Russian defense industry exports plummet

At the end of the previous decade, in 2019 and 2020, the exports of the Russian defense industry reached, on average, $15 billion per year. They then represented a major source of foreign currency for the federal budget, and the first exporting industrial activity of the country.

To support these exports, Russian companies are increasingly relying on the Army fair, held near Moscow every year, and whose audience has grown considerably in recent years.

70% drop in Russian defense industry exports at Army-2023 show

Thus, the 2021 edition of the show allowed manufacturers to sign more than $2 billion in export contracts, but also to present with great fanfare certain new programs, such as the Su-75 Checkmate light fighter.

checkmate Su7510 Arms Exports | Defense Analysis | Defense industrial subcontracting chain
The Su-75 light fighter was the star of the Army-2021 show

For the past two years, however, Russian military exports have been in freefall, as evidenced by the announcement of Rosoboronexport at the end of the Army-2023 exhibition. Indeed, during this edition aiming to relaunch the dynamics of Russian military exports, order intake only reached $600m, 70% less than in 2021.

Several reasons explain this descent into hell for Russian exports in this field, the beginnings of which can be found from 2019, between the consequences of the war in Ukraine and the American CAATSA legislation,

The military campaign started on February 24, 2022 by the Russian armies against Ukraine, which was initially supposed to last just a few days, or even a few weeks, has in fact had a major influence on this situation.

The repercussions of the War in Ukraine on Russian defense exports

First of all, the stalemate of the conflict and the considerable losses, in men as in material, recorded by the Russian armies, obliged the Russian industries to concentrate their production to regenerate the Russian means, sacrificing for that the export contracts.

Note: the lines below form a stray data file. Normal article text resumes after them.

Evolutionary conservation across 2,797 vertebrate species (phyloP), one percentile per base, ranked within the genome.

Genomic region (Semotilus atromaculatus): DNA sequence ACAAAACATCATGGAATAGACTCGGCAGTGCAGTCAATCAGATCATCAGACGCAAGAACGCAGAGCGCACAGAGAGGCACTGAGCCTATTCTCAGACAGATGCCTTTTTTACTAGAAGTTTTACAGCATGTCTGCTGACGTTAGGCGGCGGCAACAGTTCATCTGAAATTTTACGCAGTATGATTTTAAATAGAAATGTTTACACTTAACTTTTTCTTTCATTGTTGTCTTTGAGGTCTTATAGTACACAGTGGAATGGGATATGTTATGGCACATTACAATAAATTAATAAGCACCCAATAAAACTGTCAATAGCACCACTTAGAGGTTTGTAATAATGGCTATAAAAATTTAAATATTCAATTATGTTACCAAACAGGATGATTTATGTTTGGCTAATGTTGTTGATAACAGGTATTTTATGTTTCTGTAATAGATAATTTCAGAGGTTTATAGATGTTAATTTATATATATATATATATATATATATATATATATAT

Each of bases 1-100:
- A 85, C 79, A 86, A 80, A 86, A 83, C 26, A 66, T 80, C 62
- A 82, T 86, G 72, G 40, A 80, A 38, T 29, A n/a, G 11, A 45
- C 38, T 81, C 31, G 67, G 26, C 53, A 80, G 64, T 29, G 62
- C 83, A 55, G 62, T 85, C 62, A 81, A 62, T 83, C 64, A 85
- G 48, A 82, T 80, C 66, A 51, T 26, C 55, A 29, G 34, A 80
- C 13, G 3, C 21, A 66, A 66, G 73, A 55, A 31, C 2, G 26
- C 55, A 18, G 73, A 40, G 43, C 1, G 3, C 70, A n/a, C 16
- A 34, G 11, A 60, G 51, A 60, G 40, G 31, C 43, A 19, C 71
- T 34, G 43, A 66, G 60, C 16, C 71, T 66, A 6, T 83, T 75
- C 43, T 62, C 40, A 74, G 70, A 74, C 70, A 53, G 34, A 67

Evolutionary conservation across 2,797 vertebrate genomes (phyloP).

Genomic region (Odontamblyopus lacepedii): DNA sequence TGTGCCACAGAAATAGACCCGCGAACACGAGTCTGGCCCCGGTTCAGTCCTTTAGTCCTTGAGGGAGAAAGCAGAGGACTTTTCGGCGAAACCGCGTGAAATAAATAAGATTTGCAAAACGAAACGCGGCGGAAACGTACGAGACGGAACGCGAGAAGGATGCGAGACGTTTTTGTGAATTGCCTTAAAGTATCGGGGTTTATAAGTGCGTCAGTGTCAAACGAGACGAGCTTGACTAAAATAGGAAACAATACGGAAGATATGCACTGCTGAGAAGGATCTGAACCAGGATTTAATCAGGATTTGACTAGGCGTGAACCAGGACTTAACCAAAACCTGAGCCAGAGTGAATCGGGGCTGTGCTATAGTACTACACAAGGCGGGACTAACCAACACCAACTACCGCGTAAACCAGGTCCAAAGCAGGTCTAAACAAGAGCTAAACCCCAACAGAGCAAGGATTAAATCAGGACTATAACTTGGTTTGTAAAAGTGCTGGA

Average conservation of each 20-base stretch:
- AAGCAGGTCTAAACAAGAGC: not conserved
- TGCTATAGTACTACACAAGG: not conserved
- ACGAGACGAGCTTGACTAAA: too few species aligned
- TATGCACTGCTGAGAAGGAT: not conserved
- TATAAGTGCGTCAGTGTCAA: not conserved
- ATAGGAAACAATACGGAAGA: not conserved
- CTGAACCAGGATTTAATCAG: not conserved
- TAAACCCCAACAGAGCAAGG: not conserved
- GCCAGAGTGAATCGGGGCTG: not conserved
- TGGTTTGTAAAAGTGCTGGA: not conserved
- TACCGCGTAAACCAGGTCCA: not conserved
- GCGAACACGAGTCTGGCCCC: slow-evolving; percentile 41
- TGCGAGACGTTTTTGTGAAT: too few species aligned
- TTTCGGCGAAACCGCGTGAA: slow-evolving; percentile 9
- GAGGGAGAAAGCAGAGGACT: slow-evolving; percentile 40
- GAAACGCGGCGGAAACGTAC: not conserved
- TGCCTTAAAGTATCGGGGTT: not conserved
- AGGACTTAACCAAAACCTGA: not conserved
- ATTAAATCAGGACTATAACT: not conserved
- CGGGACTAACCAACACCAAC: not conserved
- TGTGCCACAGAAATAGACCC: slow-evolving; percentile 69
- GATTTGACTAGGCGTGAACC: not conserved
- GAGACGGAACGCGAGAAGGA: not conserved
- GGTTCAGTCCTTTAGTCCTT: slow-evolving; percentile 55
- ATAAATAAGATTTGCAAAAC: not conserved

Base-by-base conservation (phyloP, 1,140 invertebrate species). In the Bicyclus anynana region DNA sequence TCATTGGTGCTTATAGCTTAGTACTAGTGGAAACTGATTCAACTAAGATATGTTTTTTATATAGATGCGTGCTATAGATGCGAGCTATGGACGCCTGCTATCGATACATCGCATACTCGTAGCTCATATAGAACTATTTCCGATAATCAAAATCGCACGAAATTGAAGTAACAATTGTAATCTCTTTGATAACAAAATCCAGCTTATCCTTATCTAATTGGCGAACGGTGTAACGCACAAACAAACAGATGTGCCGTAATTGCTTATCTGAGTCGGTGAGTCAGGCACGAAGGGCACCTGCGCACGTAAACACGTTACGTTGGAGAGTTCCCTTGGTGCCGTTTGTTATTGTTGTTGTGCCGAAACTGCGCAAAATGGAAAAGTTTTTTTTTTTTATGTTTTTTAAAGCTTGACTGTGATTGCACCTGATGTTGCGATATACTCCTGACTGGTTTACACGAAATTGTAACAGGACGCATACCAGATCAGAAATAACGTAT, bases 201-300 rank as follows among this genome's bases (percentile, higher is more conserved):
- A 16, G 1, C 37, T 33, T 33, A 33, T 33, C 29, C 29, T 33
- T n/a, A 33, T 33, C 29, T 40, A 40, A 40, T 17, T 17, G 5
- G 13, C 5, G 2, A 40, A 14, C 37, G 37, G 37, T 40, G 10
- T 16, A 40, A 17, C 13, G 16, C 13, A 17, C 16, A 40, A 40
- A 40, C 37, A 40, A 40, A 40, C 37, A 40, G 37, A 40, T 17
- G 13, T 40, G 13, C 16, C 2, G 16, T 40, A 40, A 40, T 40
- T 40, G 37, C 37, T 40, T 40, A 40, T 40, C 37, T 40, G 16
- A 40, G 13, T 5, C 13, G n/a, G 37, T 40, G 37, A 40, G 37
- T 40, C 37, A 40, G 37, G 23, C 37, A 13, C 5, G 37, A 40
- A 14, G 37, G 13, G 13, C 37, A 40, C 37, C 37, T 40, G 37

As such, multiple delivery contracts have been suspended, including with respect to certain traditional and strategic customers of the Russian defense industry, such as India, Algeria or Vietnam. As a result, even loyal customers have moved away from offers in this industry, as shown by the eviction of Russian offers from many competitions, particularly in India, in favor of Western equipment.

T80 Mud Arms Exports | Defense Analysis | Defense industrial subcontracting chain
Russian equipment did not demonstrate excellent capabilities at the start of the conflict against Ukraine

The performance of the Russian armed forces in Ukraine, particularly at the start of the conflict, probably influenced the dislike of these customers for Russian-made military equipment. This is particularly sensitive in the field of artillery systems, obviously outclassed by their Western equivalents, armored vehicles or ground-to-air systems.

Thus, many weapon systems that had hitherto enjoyed a flattering reputation, such as the S-400 or Pantsir S anti-aircraft systems, the T-90M tank or the Su-34 fighter-bomber, showed obvious limitations during of this conflict. Without being able to be effectively quantified, it is likely that the image of Russian military equipment on the international scene will have been permanently tarnished in Ukraine.

The Rise of CAATSA Legislation

In 2017, the United States Congress passed the Countering America's Adversaries Through Sanctions Act, abbreviated as CAATSA, signed on August 2, 2017 by President Trump. This allowed the US executive and Congress to sanction states such as individuals and companies for having acquired certain strategic equipment from adversaries of the United States, such as North Korea, Iran and the Russia.


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